Despite the increasing acceptance of on an approach to photography centered around dialogue with subjects and their participation in the process of making the photograph, the subject-photographer relationship often remains unequal and even adversarial. In candid situations the photographer’s right to photograph, particularly in public, and the potential subject’s right to privacy or indeed anonymity are still regularly in conflict. Recent years have seen a number of cases centered around this conflict in its various forms, two particularly prominent ones being the case of Phillip Lorca di Corcia’s photograph of Erno Nussenzweig, and more recently the case of Arne Svenson’s photographs of residents of a glass fronted apartment block facing his.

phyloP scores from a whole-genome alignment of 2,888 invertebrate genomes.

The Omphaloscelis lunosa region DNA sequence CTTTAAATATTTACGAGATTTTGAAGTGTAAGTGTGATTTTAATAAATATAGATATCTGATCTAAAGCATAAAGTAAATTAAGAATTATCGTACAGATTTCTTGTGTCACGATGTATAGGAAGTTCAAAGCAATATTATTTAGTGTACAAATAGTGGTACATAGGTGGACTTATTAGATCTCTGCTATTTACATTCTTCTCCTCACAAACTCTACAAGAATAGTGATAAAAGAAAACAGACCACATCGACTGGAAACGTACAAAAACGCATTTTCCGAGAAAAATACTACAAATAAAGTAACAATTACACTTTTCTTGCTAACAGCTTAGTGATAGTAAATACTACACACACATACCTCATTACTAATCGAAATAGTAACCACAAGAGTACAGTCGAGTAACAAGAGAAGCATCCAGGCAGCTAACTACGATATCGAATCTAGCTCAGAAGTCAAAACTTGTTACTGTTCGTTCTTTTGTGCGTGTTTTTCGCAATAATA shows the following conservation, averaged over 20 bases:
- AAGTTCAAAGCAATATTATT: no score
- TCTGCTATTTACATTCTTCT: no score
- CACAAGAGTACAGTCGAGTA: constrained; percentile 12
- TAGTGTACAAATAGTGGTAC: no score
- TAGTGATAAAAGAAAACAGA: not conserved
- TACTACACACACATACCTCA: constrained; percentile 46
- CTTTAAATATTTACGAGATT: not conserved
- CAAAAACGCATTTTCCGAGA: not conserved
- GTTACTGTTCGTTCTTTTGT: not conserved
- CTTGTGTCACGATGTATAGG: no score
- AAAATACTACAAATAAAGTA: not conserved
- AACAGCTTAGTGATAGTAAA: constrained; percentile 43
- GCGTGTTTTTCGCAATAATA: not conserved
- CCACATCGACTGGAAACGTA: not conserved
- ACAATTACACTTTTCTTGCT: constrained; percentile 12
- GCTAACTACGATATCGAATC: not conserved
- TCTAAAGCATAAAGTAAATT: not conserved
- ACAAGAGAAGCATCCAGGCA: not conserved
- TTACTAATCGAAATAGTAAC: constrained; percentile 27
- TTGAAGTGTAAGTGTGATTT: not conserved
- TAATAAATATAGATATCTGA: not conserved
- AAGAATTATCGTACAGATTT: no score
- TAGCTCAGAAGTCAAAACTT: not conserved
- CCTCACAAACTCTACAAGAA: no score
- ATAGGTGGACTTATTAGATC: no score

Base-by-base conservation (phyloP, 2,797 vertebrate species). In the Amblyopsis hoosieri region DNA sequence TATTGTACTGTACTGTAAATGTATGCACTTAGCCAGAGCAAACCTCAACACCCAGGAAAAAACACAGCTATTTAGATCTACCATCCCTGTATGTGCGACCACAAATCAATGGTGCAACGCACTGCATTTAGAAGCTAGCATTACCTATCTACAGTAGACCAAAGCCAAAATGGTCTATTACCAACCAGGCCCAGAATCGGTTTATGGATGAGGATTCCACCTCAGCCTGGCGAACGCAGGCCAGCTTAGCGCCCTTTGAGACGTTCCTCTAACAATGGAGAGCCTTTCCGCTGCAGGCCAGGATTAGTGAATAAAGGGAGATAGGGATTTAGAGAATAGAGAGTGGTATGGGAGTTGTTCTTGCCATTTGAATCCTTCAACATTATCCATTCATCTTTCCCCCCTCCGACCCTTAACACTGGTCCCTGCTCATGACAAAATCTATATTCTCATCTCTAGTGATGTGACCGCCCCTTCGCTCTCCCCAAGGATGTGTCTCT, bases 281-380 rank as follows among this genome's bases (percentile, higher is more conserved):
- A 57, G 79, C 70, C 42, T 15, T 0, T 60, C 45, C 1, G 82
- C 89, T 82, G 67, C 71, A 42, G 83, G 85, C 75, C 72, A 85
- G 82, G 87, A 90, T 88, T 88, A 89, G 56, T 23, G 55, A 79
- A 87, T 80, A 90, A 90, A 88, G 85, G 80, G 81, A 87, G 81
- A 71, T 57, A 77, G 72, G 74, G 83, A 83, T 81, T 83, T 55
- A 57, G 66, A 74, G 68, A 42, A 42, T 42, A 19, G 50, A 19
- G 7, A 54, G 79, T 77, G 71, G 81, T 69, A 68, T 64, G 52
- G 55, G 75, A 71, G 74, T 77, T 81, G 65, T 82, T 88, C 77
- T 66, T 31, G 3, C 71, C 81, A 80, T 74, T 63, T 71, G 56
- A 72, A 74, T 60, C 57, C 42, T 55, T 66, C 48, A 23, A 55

It’s easy to ask why anyone should care about being photographed, the vast majority of us dump huge numbers of photographs of ourselves and our friends on to ill secured social networking sites, blogs, and so forth. But current trends seem to suggest the value of a person’s image, and the stakes involved in controlling one’s own image are both only likely to grow. Just as companies harvest and store huge amounts of data about our shopping and browsing habits, the advent of facial recognition technology has the potential to make our appearances a similarly valuable commodity to companies and governments, and seems likely to increasingly tie our hopes of privacy to our ability to control our own images.